Globally, markets ebbed and flowed as investors reacted to economic news and political news flow. In the US, UK and Europe, the increase in daily infections reached record levels as the president of the US himself tested positive for the virus.
On a positive note, economic growth in the US rebounded, increasing 33.1% yearly in Q3
(-31.4% in Q2). This was driven by consumer spending which accounts for approximately 70% of its economy. In addition, non-farm employment numbers increased by 661,000 jobs in September after a 1.5 million increase the previous month. However, this was less than expected and points to a slowdown in job creation following continued efforts to open up the superpower economy. Furthermore, this saw the unemployment rate decline to 7.9% in September from 8.4% in August.
Manufacturing and services sectors continued to show signs of improvement globally. Purchasing managers’ index (PMI) data for Europe increased to 53.7 in September from 51.7 in August. However, growth in the region was uneven with most of the increase (around 50%) coming from Germany as export trade increased for a third successful month. Similar data for the UK showed a slight decrease from 55.2 (a two-and-a-half-year high) in August to 54.1 in September.
In the EU, retail sales for August reflected earlier efforts to reopen economies, showing that volumes increased by a better-than-expected 3.7% yearly, after shrinking by 0.1% in July. In addition, monthly retail sales volumes increased 4.4% in August (+1.8% in July), driven by increases in categories such as pharmaceutical and medical goods and textiles, clothing and footwear.
In China, both manufacturing (51.5) and non-manufacturing (55.9) PMI data were stable as economic activity broadly increased, ending eight months of job losses.
China’s Q3 data showed a continuation of its robust recovery, with GDP growth of 4.9% yearly in Q3, up from 3.2% in Q2. Growth came in slightly lower than expected due to a lag in the recovery of the services sector. In addition, industrial production expanded by 6.9% yearly in August, bolstered by an increase in exports. Retail sales in September increased by 3.3% yearly (0.5% in August) and the unemployment rate edged lower from 5.6% in August to 5.4% in September.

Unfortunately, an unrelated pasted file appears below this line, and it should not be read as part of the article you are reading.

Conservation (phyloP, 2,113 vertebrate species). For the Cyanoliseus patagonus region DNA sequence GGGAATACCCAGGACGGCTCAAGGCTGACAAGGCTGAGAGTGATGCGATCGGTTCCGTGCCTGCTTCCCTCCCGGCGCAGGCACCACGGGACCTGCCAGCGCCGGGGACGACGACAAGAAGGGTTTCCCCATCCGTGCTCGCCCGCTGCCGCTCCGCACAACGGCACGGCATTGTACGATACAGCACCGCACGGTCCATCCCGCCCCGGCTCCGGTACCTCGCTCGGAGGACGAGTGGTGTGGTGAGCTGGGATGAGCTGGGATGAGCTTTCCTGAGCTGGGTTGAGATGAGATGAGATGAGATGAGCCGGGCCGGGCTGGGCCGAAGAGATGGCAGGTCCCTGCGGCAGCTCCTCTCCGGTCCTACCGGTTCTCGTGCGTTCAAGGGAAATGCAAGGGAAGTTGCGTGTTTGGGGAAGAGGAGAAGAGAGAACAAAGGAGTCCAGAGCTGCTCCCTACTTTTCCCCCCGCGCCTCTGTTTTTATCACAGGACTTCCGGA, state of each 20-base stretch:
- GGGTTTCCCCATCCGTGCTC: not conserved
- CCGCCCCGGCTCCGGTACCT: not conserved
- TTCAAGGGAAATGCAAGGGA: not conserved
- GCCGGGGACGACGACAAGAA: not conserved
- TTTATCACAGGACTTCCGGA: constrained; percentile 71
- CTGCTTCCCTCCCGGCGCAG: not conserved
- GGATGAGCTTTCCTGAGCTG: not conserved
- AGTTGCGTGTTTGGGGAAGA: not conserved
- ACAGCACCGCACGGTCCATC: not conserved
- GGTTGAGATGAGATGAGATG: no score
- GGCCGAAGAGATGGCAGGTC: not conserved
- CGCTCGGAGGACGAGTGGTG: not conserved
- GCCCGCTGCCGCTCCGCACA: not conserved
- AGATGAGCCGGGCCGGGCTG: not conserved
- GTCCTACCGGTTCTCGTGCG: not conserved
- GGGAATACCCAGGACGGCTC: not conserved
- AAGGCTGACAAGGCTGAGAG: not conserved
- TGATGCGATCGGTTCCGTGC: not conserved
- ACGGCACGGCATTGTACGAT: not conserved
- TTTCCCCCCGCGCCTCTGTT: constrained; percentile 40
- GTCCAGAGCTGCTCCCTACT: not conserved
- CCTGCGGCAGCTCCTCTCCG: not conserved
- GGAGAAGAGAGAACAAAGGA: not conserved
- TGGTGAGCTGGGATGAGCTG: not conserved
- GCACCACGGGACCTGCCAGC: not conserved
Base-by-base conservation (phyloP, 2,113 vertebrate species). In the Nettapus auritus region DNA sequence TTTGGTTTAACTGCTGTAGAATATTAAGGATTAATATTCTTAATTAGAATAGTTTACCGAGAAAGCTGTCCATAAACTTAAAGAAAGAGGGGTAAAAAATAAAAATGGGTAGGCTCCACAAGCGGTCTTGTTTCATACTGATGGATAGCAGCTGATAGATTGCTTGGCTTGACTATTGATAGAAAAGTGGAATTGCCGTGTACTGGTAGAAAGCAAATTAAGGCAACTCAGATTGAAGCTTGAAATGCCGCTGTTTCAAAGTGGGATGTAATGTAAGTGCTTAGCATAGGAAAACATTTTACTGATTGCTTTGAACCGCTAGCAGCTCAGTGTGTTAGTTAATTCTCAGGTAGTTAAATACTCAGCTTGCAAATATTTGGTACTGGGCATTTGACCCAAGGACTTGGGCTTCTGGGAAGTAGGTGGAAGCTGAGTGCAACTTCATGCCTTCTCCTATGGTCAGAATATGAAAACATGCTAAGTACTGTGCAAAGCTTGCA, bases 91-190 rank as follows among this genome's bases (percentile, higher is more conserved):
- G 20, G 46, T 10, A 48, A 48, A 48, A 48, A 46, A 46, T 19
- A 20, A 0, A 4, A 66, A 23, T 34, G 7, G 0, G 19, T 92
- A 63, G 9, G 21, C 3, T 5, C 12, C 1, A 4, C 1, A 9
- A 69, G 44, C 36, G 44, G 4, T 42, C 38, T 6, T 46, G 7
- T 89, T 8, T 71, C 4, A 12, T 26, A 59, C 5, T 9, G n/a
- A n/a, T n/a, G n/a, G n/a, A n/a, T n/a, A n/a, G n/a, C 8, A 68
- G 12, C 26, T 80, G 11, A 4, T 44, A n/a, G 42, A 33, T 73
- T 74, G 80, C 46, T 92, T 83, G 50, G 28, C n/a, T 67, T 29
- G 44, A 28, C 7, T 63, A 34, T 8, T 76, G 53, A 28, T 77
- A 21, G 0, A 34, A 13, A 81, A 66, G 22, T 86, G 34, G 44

The outlook for the rest of Q4 is uncertain and global markets are expected to take their direction from the protracted negotiations around the next stimulus package in the US and an uncertain election outcome. In addition, the downside risks to global growth from the prevailing economic conditions may lead to increased volatility in global markets
Locally, Statistics South Africa (Stats SA) reported that 2.2-million jobs were lost in Q2 of this year, with 1.2 million of these jobs lost in the formal sector. In addition, President Cyril Ramaphosa presented an economic reconstruction and recovery plan to parliament, based on four key interventions: accelerating infrastructure development through important projects worth R340bn; increasing energy capacity by 11,800MW by 2022; direct employment stimulus worth R100bn over the next three years; and a reindustrialization drive through boosting local production.
This was followed by the MTBPS by Minister Tito Mboweni in which more bailouts were announced for SAA (R10.5bn) and the Land Bank (R7bn). The Minister also proposed steps to reduce the fiscal deficit with cumulative spending reductions of R300bn over the next three fiscal years. The largest share of reductions is to come from the public sector wage bill, which will prove difficult. In addition, SA’s debt/ GDP ratio is expected to balloon to 81.8% in 2020/21 and peak at 95.3% in 2025/26 before decreasing meaningfully.
The ability of government to implement the reductions and structural reforms needed to improve SA’s fiscal position remains doubtful to say the least, with post-MTBPS comments by ratings agencies increasing the likelihood of more downgrades.
Background: Exchange-traded funds (ETFs)
Exchange-traded funds (ETFs) are passively managed investment funds that track the performance of a basket of pre-determined assets. They are traded the same way as shares and the main difference is that whereas one share gives exposure to one company, an ETF gives exposure to numerous companies in a single transaction. ETFs can be traded through your broker in the same way as shares, say, on the EasyEquities platform. In addition, they qualify for the tax-free savings account, where both capital and income gains accumulate tax free.
Benefits of ETFs
- Gain instant exposure to various underlying shares or bonds in one transaction
- They diversify risk because a single ETF holds various shares
- They are cost-effective
- They are liquid – it is usually easy to find a buyer or seller and they trade just like shares
- High transparency through daily published index constituents
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